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Ezekiel Elliott, the Ohio State Buckeye running back who led his team to a 42-13 victory over the Michigan Wolverines earlier in the day has found himself back in controversy on social media.
Elliott tweeted a comment referencing Alabama running back Derrick Henry’s 46 carries in the Crimson Tide’s victory over Auburn.
After the Tide beat the Tigers, Elliott took to Twitter:
40+ carries … Must be nice lol
— EzekielElliott#⃣1⃣5⃣ (@EzekielElliott) November 29, 2015
Elliott had previously ripped Ohio State coaches for the lack of touches that he received last week when the Buckeyes lost to Michigan State.
Ohio State head coach Urban Meyer refused to suspend Elliott after last week’s comments.
— ESPN CollegeFootball (@ESPNCFB) November 29, 2015
Cover Photo Credit: Sam Howzit/Flickr (CC By 2.0)
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About the AuthorRich Robinson is the CEO and publisher of Rise News. He is also a journalist and a native of Miami. Robinson graduated from the University of Alabama and can be followed on Twitter @RichRobMiami.
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Scores of students at the Ohio State University in Columbus are demanding widespread reforms and changes at the school after conducting a large sit-in at the President’s office.
According to Al-Jazeera, the sit-in protestors where quickly threatened with arrest by police and set off a fierce conversation on social media about whether the #ReclaimOSU movement had any merit.
— RFC.OSU (@RFC_OSU) April 7, 2016
The protestors seem to be from a slew of left leaning student groups that are demanding a mix of things from the school including:
-Demands by an organization called Real Food OSU “to create a just, transparent and democratic food system”. (Bottomline: they want 20% of campus food to be locally sourced and humanely grown by 2020.)
-Demands by United Students Against Sweatshops to “halt the Comprehensive Energy Management Plan which would further privatize our university.”
-Demands by the Committee for Justice in Palestine to “divest from companies that are complicit in Israeli apartheid.” (Some believe that Israel is conducting an apartheid like system. Others believe that calling Israel an apartheid state to be anti-Semitic.)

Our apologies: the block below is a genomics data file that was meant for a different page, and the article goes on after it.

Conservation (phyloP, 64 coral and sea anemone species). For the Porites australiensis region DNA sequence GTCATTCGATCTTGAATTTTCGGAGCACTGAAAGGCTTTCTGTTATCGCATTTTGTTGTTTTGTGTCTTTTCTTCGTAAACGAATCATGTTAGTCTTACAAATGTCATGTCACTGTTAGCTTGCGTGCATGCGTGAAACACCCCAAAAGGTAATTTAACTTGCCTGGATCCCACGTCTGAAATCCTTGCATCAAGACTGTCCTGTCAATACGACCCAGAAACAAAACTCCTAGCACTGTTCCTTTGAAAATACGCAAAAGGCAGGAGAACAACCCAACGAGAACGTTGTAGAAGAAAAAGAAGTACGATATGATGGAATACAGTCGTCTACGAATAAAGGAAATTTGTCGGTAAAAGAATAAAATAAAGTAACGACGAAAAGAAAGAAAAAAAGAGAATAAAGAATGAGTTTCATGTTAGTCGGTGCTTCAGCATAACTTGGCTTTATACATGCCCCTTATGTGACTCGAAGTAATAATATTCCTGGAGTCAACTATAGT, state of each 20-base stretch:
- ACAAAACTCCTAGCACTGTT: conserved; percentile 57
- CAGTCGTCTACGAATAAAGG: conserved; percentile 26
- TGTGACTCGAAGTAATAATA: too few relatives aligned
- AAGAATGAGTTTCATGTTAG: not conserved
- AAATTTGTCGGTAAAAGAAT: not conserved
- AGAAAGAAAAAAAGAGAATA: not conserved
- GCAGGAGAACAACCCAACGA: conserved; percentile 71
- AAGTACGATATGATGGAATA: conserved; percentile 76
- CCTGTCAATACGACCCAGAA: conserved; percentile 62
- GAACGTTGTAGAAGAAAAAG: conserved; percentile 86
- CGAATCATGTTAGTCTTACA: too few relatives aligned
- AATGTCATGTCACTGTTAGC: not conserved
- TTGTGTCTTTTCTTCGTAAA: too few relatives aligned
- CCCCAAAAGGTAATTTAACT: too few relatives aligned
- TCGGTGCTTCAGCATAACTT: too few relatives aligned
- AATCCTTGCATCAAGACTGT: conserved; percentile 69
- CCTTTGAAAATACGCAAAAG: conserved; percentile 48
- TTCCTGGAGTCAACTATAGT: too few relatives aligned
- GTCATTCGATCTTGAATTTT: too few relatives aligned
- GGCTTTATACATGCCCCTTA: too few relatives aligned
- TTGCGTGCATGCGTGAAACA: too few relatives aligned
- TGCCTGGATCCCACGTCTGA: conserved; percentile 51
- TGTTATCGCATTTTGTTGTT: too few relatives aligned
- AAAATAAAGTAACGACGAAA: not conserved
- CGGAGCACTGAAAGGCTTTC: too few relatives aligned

— Jumpman (@Younglionking7) April 6, 2016
“We do not know what companies OSU invests in and we do not know how our tuition money is allocated,” an excerpt from a list of demands of the protestors reads. “Requests to see this information have been denied. How is it that OSU refuses to tell us where our money is going?”
Not everyone agrees with the protestors.
A parody Twitter account has sprung up making fun of the group and their demands, indicating that they are overreacting to the circumstances on campus:
— Reclaim OSU (@ReclaimOSU614) April 7, 2016
After police reportedly refused to allow in food or legal representation to the protestors holed up in the President’s office on campus, students finally left after being threatened with academic sanctions.
Arrest is one thing;NO STUDENT has the money/time to be expelled. They silenced us by putting our whole lives at risk. We just want justice.
— angry brown girl ✨ (@diasporadesi) April 7, 2016
It is unclear whether the protests will continue today.
This is a developing story. Stay with RISE NEWS as we learn more information.
Cover Photo Credit: United Students Against Sweatshops/ Facebook (Screengrab)Post Views: 54
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-Miami Shores Vice Mayor Sean Brady has installed a solar panel system on his roof, a step that he hopes encourages others to get on board with the technology.
-When he was elected to the village council in 2017 Brady said that he was challenged by a resident about what he had actually done on climate change.
-The resident said to Brady: “I really don’t want you doing this pie in the sky stuff, what have you personally done to be able to reduce your carbon footprint?”
-Brady said that he was glad he was able to tell the resident that he was pursuing a solar panel system at his home.
-Brady said that the system has been running since the end of April and that it usually generates more power than he uses on a typical sunny day.
-Brady should make up for the price of the system in 7 years time due to his lower monthly electric bill. He eventually wants to be off of the FPL grid entirely.